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“Diversity: the art of thinking independently together.” Malcolm Forbes

Who am I? I am confident, an initiator, a problem-solver; I use my communication skills and emotional intelligence to motivate others to attain goals. The constant in my life that has shaped how I act, react, and make decisions – diversity.

I grew up immersed in two cultures with very different traditions. My father’s side of the family is Welsh. On my mother’s side, my great grandfather was the second Prime Minister of my country. We are also diverse in our wide range of talents, from architecture (my dad) to music (my mother is a professional pianist) to wine (my uncle, an INSEAD alumnus, heads a well-known local wine label).

As a child I watched each one’s uniqueness enrich the whole. For example, our extended family, all 40 of us, has a special April tradition; we build a camp in the desert for 8 days, our own Burning Man festival. Each one contributes from his strengths; my father plans the tent construction, my uncle creates a special wine for the occasion, my mother is in charge of music, and as the years have passed I find myself ‘producing’ the event, from arranging food and supplies to creating galabias (long, flowing Arabic robes) with a family logo for us all.

This tradition taught me that finding and utilizing the strengths of each team member not only maximizes productivity, it creates synergy, strengthening the group dynamic and enriching all members of the team through exposure to others’ expertise.  My happiest moments professionally are seeking patterns to structure a team that will cultivate the individual while helping everyone to share the big picture, our mutual goal. That is why I’ve given each salesperson in our store a camera, to view our merchandise and clientele through their own lens and express their personal vision of our brand.

The amazing diversity I’ve experienced in my life has shaped me in other ways as well. At 14, I was accepted to a choir that traveled abroad 3 or 4 times a year to perform in communities around the globe. I loved getting to know people from countries including Hong Kong, Puerto Rico, Peru, Japan, England, Italy, France, and the USA. Moreover, working intensively with our small group of 20 and managing the logistics of travel as a teen gave me problem-solving skills and the ability to forecast long-term consequences, as well as a lesson in how devotion to a goal can motivate a team.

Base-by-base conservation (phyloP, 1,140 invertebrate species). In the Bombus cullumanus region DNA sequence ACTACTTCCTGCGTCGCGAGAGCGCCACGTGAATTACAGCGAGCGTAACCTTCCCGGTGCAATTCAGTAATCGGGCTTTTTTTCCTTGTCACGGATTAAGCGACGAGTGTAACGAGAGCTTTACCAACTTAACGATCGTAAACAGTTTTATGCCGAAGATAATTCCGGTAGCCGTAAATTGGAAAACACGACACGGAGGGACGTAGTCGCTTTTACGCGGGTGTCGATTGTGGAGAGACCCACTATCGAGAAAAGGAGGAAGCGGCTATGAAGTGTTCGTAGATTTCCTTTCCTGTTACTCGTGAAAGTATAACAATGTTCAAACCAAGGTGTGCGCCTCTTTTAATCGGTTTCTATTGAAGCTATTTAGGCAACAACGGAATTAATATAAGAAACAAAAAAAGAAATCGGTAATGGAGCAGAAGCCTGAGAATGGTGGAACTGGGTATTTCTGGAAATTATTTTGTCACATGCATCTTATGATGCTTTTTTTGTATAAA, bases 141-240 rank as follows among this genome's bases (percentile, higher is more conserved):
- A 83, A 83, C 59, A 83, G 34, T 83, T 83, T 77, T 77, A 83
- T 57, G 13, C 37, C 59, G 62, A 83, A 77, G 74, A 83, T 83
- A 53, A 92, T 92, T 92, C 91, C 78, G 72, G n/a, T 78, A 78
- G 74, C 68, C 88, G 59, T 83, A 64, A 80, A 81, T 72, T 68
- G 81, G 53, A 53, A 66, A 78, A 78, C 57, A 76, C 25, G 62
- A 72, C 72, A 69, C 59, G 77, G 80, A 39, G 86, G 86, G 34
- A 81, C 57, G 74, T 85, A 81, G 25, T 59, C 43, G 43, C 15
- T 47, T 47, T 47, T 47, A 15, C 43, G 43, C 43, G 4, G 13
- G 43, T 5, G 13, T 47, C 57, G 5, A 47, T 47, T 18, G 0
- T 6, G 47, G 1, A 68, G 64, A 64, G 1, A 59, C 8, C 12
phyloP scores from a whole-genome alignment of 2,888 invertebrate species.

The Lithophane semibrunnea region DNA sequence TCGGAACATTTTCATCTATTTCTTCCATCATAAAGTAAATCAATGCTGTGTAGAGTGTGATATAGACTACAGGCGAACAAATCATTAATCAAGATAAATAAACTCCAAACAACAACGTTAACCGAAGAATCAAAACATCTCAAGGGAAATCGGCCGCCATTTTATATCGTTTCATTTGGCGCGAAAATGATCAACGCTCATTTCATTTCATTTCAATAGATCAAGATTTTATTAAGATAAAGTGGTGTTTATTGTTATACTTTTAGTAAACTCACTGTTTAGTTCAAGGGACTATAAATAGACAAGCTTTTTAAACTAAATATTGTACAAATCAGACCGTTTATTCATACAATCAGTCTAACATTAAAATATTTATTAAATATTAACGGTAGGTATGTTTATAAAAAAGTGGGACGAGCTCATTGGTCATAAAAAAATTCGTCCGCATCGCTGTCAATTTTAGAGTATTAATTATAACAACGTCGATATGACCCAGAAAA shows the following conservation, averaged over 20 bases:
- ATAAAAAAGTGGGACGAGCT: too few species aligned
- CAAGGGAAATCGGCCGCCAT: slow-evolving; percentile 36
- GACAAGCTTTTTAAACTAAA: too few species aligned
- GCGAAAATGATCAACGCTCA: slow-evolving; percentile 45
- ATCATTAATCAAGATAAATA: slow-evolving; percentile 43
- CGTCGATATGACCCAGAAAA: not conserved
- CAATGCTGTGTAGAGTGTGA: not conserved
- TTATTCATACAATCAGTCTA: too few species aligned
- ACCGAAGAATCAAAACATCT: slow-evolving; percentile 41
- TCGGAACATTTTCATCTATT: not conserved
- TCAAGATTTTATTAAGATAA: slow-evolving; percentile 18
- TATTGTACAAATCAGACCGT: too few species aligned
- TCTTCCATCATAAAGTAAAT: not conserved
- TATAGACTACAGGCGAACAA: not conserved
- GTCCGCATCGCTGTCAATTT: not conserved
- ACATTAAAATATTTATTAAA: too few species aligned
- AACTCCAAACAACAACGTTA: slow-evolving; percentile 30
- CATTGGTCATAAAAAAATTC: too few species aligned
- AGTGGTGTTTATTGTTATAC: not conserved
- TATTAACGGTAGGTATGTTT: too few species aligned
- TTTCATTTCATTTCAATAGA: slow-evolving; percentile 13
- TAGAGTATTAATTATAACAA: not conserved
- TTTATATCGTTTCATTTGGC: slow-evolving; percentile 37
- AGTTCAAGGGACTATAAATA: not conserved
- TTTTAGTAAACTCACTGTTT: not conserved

When one of my younger sisters was diagnosed with anorexia, my ability to understand, motivate, and put the strengths of others to good use was truly put to the test. It hit my family so hard that suddenly I found myself in charge. Navigating that challenge was the most difficult and important thing I have ever accomplished, a trial by fire that has given me the strength going forward to take on herculean tasks.

In terms of weaknesses, I know that I can be impatient. Once I ‘get the idea’, I’m ready to move forward and I want everyone around me to be as ready and as enthusiastic as I am. I manage this tendency through awareness and analysis, working to recognize when my impatience is rising, and stopping to consider whether ‘pushing’ will help or hinder the situation. Am I with a client who needs kid gloves? Am I with my employees? I am honored that the excellent teams I have built understand and appreciate my management style, and find my direct approach motivational rather than off-putting. And they freely remind me that my impatience often results from bogging down in detail. Trusting my team to do their best work always solves the problem.

It is very nice meeting with you on my way to Kampala. I have a meeting tomorrow with the largest water company in Uganda. Out of all the sectors that I cover at the World Bank Group, water is the most exciting, due to the inherent challenges and the significant positive social impact that can be made in it. I have managed water purification projects in India, Uganda and Ghana and played a key role in financial engineering and structuring aspects of these projects.

One of the greatest challenges in the sector is limited capital availability, and I intend one day to set up a Private Equity fund focused on Africa and Asia in order to attract private capital to the sector. In order to achieve this long-term goal, I plan to spend 5 to 10 years post-MBA at a leading PE firm, and eventually move into a Director role at a water sector-focused company in Africa. After gaining the skills I need to run an investment fund, I will start working towards launching my own PE fund.

I come from a humble background in Sri Lanka, and if education had not been affordable in my home country, I would not have made it to where I am today. I am grateful to society for that, and feel I owe a whole lot back. I believe that the best way to give back to society is by making people’s lives better. Over the last decade, I have led several programs to bring sustainable development to the community. In these challenging programs, I have managed teams of 10-20 members in design, implementation and fundraising activities, including establishing a scholarship fund for students from low-income families. I also had the privilege to host a weekly live finance TV show on Sri Lanka’s national network, and to found a venture involving polythene recycling to address a growing social issue of waste management in the country.

I am always exploring ways to bring sustainable impact to society, and establishing and managing a water sector-focused PE fund would be my ultimate professional and personal goal.

Harvard U

Harvard University

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